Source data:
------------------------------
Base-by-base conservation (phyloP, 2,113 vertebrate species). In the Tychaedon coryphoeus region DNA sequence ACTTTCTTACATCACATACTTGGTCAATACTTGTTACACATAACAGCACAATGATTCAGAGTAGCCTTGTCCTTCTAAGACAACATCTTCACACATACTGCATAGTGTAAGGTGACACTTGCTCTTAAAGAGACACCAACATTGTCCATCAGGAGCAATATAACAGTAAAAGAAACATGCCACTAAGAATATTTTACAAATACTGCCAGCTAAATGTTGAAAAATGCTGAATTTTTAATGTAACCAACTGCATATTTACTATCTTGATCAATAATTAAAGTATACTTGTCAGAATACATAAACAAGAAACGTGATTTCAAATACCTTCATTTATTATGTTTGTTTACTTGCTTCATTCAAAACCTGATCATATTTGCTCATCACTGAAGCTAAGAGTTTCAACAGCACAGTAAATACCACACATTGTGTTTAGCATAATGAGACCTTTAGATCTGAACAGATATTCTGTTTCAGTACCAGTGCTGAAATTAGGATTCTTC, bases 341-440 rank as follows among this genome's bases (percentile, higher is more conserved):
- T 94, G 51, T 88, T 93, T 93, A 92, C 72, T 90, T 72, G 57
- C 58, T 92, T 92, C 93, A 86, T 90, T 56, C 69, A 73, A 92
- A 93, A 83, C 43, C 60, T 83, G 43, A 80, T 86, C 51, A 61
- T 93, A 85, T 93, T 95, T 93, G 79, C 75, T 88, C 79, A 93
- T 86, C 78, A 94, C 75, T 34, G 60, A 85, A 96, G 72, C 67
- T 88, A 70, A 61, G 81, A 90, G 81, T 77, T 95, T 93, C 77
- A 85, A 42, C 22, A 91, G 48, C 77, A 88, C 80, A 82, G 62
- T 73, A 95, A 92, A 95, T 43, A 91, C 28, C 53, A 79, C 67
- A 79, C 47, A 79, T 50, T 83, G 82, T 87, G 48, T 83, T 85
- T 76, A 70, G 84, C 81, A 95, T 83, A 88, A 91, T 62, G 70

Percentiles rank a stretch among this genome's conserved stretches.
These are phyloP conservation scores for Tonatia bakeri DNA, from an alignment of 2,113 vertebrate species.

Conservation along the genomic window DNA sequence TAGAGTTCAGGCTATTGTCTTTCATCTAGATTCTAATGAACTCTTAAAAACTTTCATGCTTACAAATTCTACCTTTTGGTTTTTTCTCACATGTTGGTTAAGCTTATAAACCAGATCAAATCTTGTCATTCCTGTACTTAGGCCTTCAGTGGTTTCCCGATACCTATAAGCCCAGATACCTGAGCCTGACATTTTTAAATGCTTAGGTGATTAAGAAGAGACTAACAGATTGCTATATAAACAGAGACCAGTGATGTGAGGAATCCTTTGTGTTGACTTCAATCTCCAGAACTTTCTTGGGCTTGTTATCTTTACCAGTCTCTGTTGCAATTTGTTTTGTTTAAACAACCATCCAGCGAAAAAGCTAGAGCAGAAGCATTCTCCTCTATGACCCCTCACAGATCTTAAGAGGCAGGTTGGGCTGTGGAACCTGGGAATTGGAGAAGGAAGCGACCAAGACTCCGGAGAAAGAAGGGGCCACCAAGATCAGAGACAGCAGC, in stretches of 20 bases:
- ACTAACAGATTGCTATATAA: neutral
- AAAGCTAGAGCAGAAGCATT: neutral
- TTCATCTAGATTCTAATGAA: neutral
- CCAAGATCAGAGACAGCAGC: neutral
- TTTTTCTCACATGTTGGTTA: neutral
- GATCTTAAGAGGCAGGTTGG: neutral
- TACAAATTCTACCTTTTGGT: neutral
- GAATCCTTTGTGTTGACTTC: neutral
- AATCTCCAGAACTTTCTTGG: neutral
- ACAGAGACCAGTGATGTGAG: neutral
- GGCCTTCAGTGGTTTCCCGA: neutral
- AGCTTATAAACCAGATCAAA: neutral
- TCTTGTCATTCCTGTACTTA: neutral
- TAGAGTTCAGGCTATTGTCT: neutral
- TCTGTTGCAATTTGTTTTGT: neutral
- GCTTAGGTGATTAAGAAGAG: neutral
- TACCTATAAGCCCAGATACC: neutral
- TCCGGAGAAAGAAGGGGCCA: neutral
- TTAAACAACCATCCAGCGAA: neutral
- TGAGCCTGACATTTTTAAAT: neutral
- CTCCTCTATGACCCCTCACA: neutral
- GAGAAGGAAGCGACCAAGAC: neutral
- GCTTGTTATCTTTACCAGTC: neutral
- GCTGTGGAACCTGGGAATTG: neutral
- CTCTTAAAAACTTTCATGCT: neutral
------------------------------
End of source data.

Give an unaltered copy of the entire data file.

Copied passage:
Base-by-base conservation (phyloP, 2,113 vertebrate species). In the Tychaedon coryphoeus region DNA sequence ACTTTCTTACATCACATACTTGGTCAATACTTGTTACACATAACAGCACAATGATTCAGAGTAGCCTTGTCCTTCTAAGACAACATCTTCACACATACTGCATAGTGTAAGGTGACACTTGCTCTTAAAGAGACACCAACATTGTCCATCAGGAGCAATATAACAGTAAAAGAAACATGCCACTAAGAATATTTTACAAATACTGCCAGCTAAATGTTGAAAAATGCTGAATTTTTAATGTAACCAACTGCATATTTACTATCTTGATCAATAATTAAAGTATACTTGTCAGAATACATAAACAAGAAACGTGATTTCAAATACCTTCATTTATTATGTTTGTTTACTTGCTTCATTCAAAACCTGATCATATTTGCTCATCACTGAAGCTAAGAGTTTCAACAGCACAGTAAATACCACACATTGTGTTTAGCATAATGAGACCTTTAGATCTGAACAGATATTCTGTTTCAGTACCAGTGCTGAAATTAGGATTCTTC, bases 341-440 rank as follows among this genome's bases (percentile, higher is more conserved):
- T 94, G 51, T 88, T 93, T 93, A 92, C 72, T 90, T 72, G 57
- C 58, T 92, T 92, C 93, A 86, T 90, T 56, C 69, A 73, A 92
- A 93, A 83, C 43, C 60, T 83, G 43, A 80, T 86, C 51, A 61
- T 93, A 85, T 93, T 95, T 93, G 79, C 75, T 88, C 79, A 93
- T 86, C 78, A 94, C 75, T 34, G 60, A 85, A 96, G 72, C 67
- T 88, A 70, A 61, G 81, A 90, G 81, T 77, T 95, T 93, C 77
- A 85, A 42, C 22, A 91, G 48, C 77, A 88, C 80, A 82, G 62
- T 73, A 95, A 92, A 95, T 43, A 91, C 28, C 53, A 79, C 67
- A 79, C 47, A 79, T 50, T 83, G 82, T 87, G 48, T 83, T 85
- T 76, A 70, G 84, C 81, A 95, T 83, A 88, A 91, T 62, G 70

Percentiles rank a stretch among this genome's conserved stretches.
These are phyloP conservation scores for Tonatia bakeri DNA, from an alignment of 2,113 vertebrate species.

Conservation along the genomic window DNA sequence TAGAGTTCAGGCTATTGTCTTTCATCTAGATTCTAATGAACTCTTAAAAACTTTCATGCTTACAAATTCTACCTTTTGGTTTTTTCTCACATGTTGGTTAAGCTTATAAACCAGATCAAATCTTGTCATTCCTGTACTTAGGCCTTCAGTGGTTTCCCGATACCTATAAGCCCAGATACCTGAGCCTGACATTTTTAAATGCTTAGGTGATTAAGAAGAGACTAACAGATTGCTATATAAACAGAGACCAGTGATGTGAGGAATCCTTTGTGTTGACTTCAATCTCCAGAACTTTCTTGGGCTTGTTATCTTTACCAGTCTCTGTTGCAATTTGTTTTGTTTAAACAACCATCCAGCGAAAAAGCTAGAGCAGAAGCATTCTCCTCTATGACCCCTCACAGATCTTAAGAGGCAGGTTGGGCTGTGGAACCTGGGAATTGGAGAAGGAAGCGACCAAGACTCCGGAGAAAGAAGGGGCCACCAAGATCAGAGACAGCAGC, in stretches of 20 bases:
- ACTAACAGATTGCTATATAA: neutral
- AAAGCTAGAGCAGAAGCATT: neutral
- TTCATCTAGATTCTAATGAA: neutral
- CCAAGATCAGAGACAGCAGC: neutral
- TTTTTCTCACATGTTGGTTA: neutral
- GATCTTAAGAGGCAGGTTGG: neutral
- TACAAATTCTACCTTTTGGT: neutral
- GAATCCTTTGTGTTGACTTC: neutral
- AATCTCCAGAACTTTCTTGG: neutral
- ACAGAGACCAGTGATGTGAG: neutral
- GGCCTTCAGTGGTTTCCCGA: neutral
- AGCTTATAAACCAGATCAAA: neutral
- TCTTGTCATTCCTGTACTTA: neutral
- TAGAGTTCAGGCTATTGTCT: neutral
- TCTGTTGCAATTTGTTTTGT: neutral
- GCTTAGGTGATTAAGAAGAG: neutral
- TACCTATAAGCCCAGATACC: neutral
- TCCGGAGAAAGAAGGGGCCA: neutral
- TTAAACAACCATCCAGCGAA: neutral
- TGAGCCTGACATTTTTAAAT: neutral
- CTCCTCTATGACCCCTCACA: neutral
- GAGAAGGAAGCGACCAAGAC: neutral
- GCTTGTTATCTTTACCAGTC: neutral
- GCTGTGGAACCTGGGAATTG: neutral
- CTCTTAAAAACTTTCATGCT: neutral